When people are experiencing financial problems, they are less likely to reach out to financial professionals, according to a new survey by the National Foundation for Credit Counseling.
Conducted by the Riverside, Calif.-based organization, the survey of 849 people found that 44% of respondents are most likely to reach out to a parent or other family member when experiencing financial distress.
Only 3% said they are likely to ask a financial planner for help, while 13% of those surveyed said they would contact a nonprofit credit counselor. Additionally, only 8% of survey respondents said they would turn to a friend to borrow money and 31% said they would ask no one for help with their financial issues.
“Familiarity and trust play key roles in determining who we turn to in times of financial distress,” Bruce McClary, spokesperson for the NFCC, said. “Family can seem like a safe haven for those struggling with debt or other money problems, but relatives may not always be in a position to adequately offer the best solutions.”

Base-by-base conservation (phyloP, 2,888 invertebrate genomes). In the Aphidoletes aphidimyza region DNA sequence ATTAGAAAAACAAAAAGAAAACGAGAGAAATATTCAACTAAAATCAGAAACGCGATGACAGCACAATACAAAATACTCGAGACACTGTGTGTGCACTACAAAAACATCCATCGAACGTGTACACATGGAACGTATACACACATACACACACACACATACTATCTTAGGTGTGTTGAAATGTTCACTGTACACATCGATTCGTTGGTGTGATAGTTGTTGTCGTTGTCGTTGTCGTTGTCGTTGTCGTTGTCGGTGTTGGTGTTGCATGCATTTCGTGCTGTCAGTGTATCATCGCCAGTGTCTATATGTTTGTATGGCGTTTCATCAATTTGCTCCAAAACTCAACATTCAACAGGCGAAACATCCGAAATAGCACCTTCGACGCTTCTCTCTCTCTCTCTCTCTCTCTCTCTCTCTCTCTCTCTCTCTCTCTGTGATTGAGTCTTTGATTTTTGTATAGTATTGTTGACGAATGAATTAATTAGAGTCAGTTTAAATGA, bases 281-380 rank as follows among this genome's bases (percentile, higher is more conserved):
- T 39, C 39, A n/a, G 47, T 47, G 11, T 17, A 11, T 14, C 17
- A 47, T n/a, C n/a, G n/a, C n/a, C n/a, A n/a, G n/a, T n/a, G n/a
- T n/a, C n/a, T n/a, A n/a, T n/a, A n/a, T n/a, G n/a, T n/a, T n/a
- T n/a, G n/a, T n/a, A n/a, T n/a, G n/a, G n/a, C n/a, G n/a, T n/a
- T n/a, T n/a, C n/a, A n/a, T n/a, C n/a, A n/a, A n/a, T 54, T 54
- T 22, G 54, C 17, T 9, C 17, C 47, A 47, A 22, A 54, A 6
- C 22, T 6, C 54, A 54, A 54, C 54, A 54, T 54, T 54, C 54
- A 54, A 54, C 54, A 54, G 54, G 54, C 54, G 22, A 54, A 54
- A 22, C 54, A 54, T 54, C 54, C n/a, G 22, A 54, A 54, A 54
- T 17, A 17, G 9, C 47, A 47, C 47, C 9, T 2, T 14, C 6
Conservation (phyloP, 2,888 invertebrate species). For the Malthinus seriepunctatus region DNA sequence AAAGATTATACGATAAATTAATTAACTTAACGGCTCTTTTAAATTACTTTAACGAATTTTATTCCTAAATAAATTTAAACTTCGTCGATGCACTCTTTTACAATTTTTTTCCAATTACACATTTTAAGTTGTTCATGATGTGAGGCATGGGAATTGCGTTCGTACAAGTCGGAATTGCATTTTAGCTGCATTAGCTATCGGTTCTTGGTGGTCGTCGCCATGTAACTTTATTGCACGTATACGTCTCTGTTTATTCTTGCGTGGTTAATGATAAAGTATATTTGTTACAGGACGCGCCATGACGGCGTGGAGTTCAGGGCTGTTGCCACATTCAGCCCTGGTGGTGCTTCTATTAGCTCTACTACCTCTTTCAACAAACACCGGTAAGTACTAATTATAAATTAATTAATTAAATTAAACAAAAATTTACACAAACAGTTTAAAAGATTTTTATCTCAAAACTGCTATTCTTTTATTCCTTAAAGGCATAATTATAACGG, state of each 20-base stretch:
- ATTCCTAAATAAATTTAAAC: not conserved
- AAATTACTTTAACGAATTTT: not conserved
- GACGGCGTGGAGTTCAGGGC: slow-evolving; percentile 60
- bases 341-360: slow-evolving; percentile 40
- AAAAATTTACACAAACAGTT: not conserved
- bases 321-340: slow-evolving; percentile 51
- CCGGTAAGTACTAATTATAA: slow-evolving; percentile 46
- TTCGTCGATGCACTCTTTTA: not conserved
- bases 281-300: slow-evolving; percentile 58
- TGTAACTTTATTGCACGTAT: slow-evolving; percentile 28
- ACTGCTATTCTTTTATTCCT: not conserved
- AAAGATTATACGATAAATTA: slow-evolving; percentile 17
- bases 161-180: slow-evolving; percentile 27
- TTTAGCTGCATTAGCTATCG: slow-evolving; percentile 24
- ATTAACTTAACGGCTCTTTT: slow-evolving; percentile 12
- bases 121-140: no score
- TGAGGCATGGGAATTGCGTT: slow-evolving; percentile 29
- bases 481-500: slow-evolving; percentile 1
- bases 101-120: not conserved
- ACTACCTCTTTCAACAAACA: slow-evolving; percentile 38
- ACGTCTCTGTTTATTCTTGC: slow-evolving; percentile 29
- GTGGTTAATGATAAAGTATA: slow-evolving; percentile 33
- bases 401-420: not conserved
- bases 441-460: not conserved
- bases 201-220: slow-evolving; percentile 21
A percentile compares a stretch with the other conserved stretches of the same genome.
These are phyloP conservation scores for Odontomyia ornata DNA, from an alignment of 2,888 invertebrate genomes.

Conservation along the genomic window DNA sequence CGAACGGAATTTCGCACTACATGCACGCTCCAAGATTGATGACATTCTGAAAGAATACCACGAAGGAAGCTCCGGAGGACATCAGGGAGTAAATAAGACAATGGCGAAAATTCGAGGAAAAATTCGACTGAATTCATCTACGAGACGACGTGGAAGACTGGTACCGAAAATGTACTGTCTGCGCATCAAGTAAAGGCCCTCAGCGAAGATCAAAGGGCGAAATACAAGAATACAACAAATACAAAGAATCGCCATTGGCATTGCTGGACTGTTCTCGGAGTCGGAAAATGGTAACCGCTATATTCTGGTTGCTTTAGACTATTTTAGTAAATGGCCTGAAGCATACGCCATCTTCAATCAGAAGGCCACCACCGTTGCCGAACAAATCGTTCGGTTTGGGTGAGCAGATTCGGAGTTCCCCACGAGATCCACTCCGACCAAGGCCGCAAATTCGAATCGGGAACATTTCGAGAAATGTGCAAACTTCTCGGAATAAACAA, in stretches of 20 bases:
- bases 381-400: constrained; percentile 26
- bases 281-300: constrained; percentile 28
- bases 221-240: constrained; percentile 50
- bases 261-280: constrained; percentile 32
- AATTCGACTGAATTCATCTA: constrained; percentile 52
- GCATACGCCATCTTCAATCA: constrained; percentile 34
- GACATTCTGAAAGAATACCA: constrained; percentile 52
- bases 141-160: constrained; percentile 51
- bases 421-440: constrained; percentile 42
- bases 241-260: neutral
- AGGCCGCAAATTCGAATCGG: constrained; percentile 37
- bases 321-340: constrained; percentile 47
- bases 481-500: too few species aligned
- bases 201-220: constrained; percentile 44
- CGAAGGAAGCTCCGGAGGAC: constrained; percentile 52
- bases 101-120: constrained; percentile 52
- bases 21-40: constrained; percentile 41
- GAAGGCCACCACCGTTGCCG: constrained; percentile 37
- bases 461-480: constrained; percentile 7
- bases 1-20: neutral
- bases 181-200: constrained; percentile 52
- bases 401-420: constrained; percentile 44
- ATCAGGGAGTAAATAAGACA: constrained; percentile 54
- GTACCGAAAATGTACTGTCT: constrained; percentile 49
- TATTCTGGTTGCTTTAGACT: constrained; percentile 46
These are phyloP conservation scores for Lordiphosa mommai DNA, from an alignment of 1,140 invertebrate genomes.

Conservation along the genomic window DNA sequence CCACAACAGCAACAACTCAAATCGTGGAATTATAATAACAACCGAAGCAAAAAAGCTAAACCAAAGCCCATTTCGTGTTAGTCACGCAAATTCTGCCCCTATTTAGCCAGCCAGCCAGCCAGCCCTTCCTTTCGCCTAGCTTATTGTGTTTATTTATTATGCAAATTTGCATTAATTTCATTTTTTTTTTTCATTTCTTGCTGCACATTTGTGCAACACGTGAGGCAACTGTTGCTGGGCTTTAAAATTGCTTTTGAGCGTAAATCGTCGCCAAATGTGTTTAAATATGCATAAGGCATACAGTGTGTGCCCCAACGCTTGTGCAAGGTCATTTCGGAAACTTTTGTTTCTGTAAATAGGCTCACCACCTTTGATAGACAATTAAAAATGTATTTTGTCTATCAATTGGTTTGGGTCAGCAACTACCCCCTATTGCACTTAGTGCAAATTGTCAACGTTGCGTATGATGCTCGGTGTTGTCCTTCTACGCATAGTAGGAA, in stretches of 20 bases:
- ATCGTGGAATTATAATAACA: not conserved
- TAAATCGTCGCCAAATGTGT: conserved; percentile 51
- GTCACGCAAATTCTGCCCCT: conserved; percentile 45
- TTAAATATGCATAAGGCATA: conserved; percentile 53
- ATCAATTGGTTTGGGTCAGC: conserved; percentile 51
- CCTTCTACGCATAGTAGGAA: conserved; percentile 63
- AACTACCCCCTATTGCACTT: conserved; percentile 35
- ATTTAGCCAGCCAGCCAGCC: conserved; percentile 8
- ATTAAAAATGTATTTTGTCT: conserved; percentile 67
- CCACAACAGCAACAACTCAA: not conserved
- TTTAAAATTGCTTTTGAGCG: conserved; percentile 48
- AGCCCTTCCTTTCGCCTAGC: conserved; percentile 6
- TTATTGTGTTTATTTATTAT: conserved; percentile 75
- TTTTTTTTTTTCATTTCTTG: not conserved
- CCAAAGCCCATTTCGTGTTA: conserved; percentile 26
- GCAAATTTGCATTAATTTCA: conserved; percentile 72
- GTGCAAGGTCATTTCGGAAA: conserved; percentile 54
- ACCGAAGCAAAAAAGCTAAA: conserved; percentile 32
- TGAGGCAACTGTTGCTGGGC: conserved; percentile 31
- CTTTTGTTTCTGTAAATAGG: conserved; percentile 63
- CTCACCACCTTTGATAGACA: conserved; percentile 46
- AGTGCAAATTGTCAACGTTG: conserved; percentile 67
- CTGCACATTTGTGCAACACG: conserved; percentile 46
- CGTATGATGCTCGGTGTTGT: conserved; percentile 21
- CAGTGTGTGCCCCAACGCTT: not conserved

What’s more, providing a fast bailout to a relative may get them out of a bind temporarily, but it does not do much to prevent the situation from repeating, according to the NFCC.
When giving relatives money to bring debt payments current, whether it is a gift or a loan, NFCC suggested that family members attach some conditions such as a visit with a nonprofit credit counselor or attend a personal money management workshop.
The NFCC noted research indicates that money management programs can help most people reduce their debts and improve their ability to manage their finances.